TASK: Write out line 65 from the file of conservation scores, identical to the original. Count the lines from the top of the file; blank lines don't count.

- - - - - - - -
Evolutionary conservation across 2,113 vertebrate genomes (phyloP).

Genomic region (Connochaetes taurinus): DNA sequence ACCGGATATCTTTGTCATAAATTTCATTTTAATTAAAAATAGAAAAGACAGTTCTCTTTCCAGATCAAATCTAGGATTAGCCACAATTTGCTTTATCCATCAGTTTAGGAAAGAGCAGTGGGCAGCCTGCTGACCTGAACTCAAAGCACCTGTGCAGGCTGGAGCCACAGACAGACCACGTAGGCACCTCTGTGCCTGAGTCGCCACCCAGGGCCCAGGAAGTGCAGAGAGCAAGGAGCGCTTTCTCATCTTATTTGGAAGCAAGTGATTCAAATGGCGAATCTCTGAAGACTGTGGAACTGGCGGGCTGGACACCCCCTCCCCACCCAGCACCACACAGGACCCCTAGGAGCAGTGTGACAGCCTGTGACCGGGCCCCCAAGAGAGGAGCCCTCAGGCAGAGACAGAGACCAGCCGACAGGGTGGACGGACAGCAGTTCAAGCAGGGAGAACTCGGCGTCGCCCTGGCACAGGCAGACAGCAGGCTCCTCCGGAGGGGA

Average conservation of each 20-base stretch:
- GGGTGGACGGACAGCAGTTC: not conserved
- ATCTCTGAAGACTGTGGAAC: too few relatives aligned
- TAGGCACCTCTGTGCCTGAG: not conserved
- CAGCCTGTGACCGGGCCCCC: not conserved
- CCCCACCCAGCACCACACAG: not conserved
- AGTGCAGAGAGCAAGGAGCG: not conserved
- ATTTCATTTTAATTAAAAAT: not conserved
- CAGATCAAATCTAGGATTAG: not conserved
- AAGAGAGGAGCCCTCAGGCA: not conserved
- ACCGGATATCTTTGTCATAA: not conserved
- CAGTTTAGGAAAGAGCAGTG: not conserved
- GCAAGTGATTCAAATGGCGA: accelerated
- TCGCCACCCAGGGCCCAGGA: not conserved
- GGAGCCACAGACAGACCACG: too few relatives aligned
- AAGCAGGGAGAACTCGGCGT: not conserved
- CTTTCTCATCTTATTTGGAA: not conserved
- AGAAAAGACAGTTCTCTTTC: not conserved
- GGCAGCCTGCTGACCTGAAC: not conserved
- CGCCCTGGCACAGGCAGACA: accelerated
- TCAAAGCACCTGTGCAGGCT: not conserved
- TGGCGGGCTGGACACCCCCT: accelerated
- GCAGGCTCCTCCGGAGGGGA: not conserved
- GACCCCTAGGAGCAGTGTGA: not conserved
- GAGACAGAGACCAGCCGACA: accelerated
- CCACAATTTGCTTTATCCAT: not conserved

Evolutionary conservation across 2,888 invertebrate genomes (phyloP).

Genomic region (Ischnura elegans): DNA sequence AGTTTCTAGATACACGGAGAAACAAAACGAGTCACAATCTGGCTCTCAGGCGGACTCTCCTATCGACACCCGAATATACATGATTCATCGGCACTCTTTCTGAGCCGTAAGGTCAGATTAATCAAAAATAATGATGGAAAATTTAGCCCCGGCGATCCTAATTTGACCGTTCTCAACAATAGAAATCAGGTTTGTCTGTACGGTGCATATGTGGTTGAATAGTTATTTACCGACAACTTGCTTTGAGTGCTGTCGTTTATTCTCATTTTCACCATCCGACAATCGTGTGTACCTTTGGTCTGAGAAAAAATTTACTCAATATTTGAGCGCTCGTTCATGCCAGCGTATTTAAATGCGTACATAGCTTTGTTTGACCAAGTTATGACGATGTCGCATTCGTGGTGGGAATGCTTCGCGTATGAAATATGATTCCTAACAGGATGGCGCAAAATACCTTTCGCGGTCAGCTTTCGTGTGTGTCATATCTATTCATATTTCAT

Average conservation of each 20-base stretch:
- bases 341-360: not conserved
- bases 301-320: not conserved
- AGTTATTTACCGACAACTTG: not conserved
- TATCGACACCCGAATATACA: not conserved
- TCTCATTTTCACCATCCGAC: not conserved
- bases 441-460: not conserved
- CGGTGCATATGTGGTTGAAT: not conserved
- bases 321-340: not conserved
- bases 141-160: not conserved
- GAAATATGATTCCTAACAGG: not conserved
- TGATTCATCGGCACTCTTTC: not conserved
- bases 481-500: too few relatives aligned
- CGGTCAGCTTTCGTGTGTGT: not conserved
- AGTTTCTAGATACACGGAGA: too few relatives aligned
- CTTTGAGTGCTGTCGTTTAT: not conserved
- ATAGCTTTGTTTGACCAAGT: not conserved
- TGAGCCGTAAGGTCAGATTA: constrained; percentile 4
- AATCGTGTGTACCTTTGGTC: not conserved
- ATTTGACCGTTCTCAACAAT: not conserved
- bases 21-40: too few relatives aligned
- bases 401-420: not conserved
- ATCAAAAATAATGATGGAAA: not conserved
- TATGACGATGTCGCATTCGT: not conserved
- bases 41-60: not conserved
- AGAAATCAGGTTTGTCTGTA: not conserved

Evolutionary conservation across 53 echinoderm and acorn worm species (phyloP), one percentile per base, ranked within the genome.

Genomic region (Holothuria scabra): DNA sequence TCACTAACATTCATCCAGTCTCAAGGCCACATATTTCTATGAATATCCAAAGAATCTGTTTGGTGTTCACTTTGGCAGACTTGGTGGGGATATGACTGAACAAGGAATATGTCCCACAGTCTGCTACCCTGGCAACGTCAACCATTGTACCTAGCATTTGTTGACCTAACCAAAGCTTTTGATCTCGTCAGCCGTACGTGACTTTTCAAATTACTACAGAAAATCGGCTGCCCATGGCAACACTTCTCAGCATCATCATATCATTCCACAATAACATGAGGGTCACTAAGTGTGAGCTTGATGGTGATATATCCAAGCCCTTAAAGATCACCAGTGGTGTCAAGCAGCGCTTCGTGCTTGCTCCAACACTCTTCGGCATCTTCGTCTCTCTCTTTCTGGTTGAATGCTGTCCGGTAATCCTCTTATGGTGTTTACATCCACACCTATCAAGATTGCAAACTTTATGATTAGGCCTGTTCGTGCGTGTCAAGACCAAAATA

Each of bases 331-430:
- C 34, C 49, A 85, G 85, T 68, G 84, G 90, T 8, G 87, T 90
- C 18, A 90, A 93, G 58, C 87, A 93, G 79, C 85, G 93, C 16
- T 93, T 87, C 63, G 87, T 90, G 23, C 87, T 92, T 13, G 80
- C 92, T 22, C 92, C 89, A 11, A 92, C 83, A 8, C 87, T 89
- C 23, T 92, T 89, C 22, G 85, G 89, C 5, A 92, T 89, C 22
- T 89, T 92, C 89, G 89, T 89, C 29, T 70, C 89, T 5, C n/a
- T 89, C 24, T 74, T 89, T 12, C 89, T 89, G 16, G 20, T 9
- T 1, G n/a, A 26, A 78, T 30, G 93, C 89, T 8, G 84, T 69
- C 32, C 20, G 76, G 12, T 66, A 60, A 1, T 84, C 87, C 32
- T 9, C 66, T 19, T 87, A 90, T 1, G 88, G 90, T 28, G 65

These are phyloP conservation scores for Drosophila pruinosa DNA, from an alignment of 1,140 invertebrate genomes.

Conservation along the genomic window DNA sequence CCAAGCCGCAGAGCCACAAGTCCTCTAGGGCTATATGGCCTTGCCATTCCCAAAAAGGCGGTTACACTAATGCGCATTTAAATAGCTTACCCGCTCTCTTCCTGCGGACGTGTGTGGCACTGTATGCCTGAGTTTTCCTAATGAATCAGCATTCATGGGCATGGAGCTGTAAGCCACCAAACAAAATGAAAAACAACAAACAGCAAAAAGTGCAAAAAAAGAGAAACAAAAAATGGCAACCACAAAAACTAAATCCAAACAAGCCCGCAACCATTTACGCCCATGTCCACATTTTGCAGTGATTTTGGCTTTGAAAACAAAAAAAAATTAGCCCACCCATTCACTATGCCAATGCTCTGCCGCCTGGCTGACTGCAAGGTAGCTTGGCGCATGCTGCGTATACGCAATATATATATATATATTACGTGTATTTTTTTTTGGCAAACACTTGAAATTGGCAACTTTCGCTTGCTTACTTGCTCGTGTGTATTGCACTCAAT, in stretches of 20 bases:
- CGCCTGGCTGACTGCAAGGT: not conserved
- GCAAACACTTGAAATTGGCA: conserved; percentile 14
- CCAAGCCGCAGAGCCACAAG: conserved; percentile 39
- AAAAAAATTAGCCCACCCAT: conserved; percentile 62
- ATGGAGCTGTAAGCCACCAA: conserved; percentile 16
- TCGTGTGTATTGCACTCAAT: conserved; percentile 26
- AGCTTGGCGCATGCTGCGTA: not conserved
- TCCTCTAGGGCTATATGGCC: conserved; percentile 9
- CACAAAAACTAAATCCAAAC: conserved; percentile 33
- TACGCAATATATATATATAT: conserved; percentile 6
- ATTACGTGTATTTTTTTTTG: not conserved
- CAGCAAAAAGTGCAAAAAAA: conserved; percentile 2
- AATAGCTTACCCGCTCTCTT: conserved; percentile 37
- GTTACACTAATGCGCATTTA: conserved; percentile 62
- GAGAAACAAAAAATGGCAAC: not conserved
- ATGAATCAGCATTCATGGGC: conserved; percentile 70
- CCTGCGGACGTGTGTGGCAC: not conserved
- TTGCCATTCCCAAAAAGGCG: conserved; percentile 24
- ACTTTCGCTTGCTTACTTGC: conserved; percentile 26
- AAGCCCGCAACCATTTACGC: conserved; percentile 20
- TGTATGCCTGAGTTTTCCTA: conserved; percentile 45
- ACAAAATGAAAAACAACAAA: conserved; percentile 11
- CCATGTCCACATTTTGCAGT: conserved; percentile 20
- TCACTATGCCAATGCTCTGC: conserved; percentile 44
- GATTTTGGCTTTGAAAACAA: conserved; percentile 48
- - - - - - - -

- T 89, T 92, C 89, G 89, T 89, C 29, T 70, C 89, T 5, C n/a